Maria’s Note: We’re sorry to say Tom’s mom passed away over the holiday break. He’s in London now, organizing the funeral, and won’t be able to write today. Instead, we hope you appreciate this postcard Tom penned back in September, as the Dyson family’s two-year backpacking trip came to an end…

Greetings from northern Idaho. We’re holed up in a beautiful trailer park on the shores of Lake Pend Oreille.

The kids and I do our “work” in the mornings in the community center. And in the afternoon, we play outside. Here we are…


The trailer park

A busy railroad runs along the shore of the lake. Trains come past every 30 minutes or so. Here’s one crossing the lake just north of us…


Busy railroad along the lake shore

As I contemplate the end of our trip, I ask myself, how have I changed?

When we started this trip in May 2018, I was a mess.

I had no job, no income, no home, no connection with my kids, a weak connection with my friends and family, and no significant other. I was close to giving up.

Now, I’ve got a best friend and partner for life.

I’ve got a home (in Driggs, Idaho).

I’m close to my family again.

I do a job I love and receive an income from it.

I’m writing this message to you from under my blankets in the camper. It’s raining. It’s 3 a.m. I’m using a flashlight and writing by hand in my journal.

The others are all asleep. But I can’t sleep. I’ve got too much on my mind tonight…

What have I learned from our trip around the world?

That we only get a few years with our children.

They grow up so fast and then they’re not children anymore. So I must enjoy every moment of this I can and not let anything come between us again… not work, not money, not anything. (Put the phone away, Tom.)

Every decision I make for the next 10 years should come down to this: Does this bring me closer or further away from my family?

Today we swam in the lake. This is probably the last time we’ll swim this summer. We’re nearing the end of September and it’s getting cold…


Our last swim at Lake Pend Oreille

– Tom Dyson

Like what you’re reading? Send your thoughts to [email protected].


Over the holiday break, we shared an essay by Tom, in which he recalled someone calling his Postcards narcissistic. Today, readers conclude Tom is anything but a narcissist…

Reader comment: Tom, you are not in the least narcissistic. Not that I’m any more aware of what that is than you are, but I don’t think so. Maybe in your previous life? It takes real balls to do what you are doing with your family. Enjoying every minute together in the most incredible way, in the most spectacular places around the world!

I know why you settled in Driggs. I used to live in JH and loved getting out of town, over to Grand Targhee. That was in the late ’70s, early ’80s. My… can it snow over there. Anyway, really enjoy living through you and your family in your writings. It’s a catharsis for me. Your brutal honesty is what makes you. It makes you real, and these days that is incredibly refreshing.

Reader comment: Hello Tom. Just catching up on your recent essay after a crazy Christmas for our family and seeing that you have people accusing you of narcissism? And that this is due to you posting pictures of your family while going on great adventures? First of all, this is exactly what we were promised by the internet 25 years ago, the ability to connect to people doing things like this. This is exactly what Twitter, Facebook, and all of social media was supposed to do. It has unfortunately twisted and demolished over time to suit the needs of surveillance and hate.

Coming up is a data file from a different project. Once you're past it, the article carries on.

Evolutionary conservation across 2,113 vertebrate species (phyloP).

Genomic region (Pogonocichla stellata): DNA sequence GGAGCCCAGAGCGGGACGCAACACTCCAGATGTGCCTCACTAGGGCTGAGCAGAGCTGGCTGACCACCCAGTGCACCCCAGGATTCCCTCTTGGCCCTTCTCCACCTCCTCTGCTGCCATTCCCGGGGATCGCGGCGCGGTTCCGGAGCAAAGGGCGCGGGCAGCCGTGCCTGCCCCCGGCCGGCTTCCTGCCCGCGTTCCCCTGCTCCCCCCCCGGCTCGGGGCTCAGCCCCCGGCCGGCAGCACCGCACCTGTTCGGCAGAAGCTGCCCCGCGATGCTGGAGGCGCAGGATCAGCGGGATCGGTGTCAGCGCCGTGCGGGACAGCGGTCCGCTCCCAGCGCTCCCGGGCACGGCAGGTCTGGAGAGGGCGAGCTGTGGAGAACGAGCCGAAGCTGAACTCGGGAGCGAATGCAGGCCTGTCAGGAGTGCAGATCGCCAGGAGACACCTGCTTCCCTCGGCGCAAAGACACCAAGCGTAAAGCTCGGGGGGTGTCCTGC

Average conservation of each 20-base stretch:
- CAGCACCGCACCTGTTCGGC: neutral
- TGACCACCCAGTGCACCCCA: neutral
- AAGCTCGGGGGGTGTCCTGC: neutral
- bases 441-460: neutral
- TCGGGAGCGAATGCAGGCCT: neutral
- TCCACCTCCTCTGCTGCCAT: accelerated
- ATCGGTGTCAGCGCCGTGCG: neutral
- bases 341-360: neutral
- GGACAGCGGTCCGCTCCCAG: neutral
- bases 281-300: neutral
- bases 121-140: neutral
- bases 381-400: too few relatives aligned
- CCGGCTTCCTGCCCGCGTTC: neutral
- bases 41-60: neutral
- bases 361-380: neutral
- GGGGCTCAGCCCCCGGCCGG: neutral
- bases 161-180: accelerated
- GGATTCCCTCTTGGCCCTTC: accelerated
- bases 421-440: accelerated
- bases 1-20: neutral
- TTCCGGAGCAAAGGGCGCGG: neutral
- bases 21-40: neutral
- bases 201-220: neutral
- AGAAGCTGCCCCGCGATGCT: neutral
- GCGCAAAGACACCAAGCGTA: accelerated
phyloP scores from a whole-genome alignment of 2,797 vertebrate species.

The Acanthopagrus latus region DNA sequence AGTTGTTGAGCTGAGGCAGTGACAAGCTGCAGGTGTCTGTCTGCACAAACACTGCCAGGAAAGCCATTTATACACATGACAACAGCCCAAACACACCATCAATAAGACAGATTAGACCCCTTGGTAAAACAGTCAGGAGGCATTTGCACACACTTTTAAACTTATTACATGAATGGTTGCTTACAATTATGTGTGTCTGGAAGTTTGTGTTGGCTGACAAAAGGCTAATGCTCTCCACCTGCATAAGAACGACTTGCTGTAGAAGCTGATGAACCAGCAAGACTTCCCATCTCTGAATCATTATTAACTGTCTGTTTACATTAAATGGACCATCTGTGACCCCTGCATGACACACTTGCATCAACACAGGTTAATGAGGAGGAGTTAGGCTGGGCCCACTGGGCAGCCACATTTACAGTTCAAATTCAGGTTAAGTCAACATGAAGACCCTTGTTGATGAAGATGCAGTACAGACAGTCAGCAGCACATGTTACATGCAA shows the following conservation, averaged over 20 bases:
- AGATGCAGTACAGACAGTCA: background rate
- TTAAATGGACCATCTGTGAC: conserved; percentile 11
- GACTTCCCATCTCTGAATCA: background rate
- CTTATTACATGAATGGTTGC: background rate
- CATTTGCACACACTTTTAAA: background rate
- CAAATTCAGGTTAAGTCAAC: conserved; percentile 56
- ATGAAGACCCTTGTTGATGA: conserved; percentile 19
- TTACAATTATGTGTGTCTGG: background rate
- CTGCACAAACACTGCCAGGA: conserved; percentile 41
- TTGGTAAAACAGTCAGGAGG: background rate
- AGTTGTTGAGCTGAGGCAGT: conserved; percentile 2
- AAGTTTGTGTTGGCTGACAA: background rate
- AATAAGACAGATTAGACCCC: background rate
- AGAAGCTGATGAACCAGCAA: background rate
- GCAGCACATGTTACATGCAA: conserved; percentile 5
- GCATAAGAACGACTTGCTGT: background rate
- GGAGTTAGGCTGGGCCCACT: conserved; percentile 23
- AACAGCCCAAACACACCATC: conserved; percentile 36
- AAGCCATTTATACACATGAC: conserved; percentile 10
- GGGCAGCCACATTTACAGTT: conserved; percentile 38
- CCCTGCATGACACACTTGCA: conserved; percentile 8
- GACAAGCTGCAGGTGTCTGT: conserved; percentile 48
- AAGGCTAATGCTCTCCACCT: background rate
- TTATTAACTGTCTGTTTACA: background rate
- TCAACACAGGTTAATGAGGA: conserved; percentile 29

And even if you could find a shred of narcissism in any of your writing (which I find extremely difficult to do), I see it more as a vulnerability that is giving us a glimpse of things that should be important in our lives. I absolutely loved your reflections on Mt. Rushmore, about the families you have visited throughout the United States, and how your kids manage homeschooling.

Talking about these things and sharing them with the world is not narcissism, it is writing! And it is good to have perspective such as yours as many feel connection through social media outlets and are probably more socially insulated than they ever have been.

I truly enjoy seeing the things you and your family are doing on a regular basis and am so happy for you. As someone else who is overcoming depression, I am so glad for you that you have found a life of substance and value with such a beautiful family. Please continue your travels and continue to write about them as they are truly something to behold. Bless you and your family!

Reader comment: Hey Tom, from one fellow expat (now living in the very costly San Francisco bay area!) to another… I wouldn’t let comments of “narcissism” ring too deep. I’ve never thought anything of the sort, just a fascinating insight into your life and the many different cultures you’ve experienced. That’s true value and an act of great generosity, more like in letting us into your life. And if you gain a few subscriptions for your knowledge and efforts, then so much the better. I’ve so enjoyed your including us strangers in your life.

Reader comment: Love your cards… keep them up! The perfect example of narcissism has occupied the White House for the past four years. We in the States have experienced our media “normalizing neurosis” during this time. I don’t think you have to worry about having that label attached to you for writing your Postcards!

Please keep sending your thoughts to [email protected], so Tom can answer your questions when he returns from London.